Toward the end of his life, Hume left the manu- script for his Dialogues Concerning Natural Religion with his friend, the famous economist Adam Smith, with the understanding that Smith would arrange for its publication. However, when Hume died in 1776, Smith, perhaps fearing reprisal against himself, advised against the publication of the book. It did not appear until 1779 and then without the pub- lisher’s name (Steinberg, 1977).
Hume’s Goal. According to Hume, “It is evident, that all the sciences have a relation, greater or less, to human nature; and that, however wide any of them may seem to run from it, they still return back by one passage or another” (Flew, 1962). Under the heading of science, Hume included such top- ics as mathematics, natural philosophy (physical sci- ence), religion, logic, morals, criticism, and politics. In other words, as with Locke before, it was seen that all important matters reflect human nature, and understanding that nature is therefore essential. In developing his science of man, Hume followed in the empirical tradition of Occam, Bacon, Hobbes, Locke, and Berkeley: “As the science of man is the only solid foundation for the other sciences, so, the only solid foundation we can give to this science itself must be laid on experience and observation” (Flew, 1962).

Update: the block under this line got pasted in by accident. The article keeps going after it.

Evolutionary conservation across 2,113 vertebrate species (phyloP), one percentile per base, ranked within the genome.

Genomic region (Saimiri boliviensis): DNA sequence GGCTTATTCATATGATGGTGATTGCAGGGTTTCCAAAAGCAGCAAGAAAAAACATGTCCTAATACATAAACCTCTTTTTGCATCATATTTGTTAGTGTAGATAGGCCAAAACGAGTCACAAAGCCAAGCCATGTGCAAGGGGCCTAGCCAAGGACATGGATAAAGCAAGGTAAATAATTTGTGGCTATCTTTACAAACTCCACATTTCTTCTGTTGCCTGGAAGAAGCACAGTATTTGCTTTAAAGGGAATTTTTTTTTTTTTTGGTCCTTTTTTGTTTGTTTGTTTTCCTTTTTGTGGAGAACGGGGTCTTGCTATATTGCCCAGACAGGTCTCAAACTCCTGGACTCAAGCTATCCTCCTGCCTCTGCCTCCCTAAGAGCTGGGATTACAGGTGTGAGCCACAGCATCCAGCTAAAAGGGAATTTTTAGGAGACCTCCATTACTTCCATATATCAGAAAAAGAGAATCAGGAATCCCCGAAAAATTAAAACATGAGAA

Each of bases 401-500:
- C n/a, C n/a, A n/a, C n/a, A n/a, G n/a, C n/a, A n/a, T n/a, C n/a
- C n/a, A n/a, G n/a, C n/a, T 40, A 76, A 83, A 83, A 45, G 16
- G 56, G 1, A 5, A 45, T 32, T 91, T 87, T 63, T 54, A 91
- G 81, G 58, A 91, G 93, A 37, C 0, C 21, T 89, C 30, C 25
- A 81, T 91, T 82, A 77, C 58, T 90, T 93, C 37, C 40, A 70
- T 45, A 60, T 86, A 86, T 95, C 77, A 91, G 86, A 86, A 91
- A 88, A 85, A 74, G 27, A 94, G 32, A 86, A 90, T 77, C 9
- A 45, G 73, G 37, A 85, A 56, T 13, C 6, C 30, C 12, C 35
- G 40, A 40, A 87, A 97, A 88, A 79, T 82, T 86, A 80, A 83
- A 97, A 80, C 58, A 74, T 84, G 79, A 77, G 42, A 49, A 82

because it showed how all complex perceptions could be understood as compounds of elemen- tary sensations such as sight, hearing, and touch. Atherton (1990) provides a more detailed account of Berkeley’s theory of perception and a justification for referring to it as revolutionary.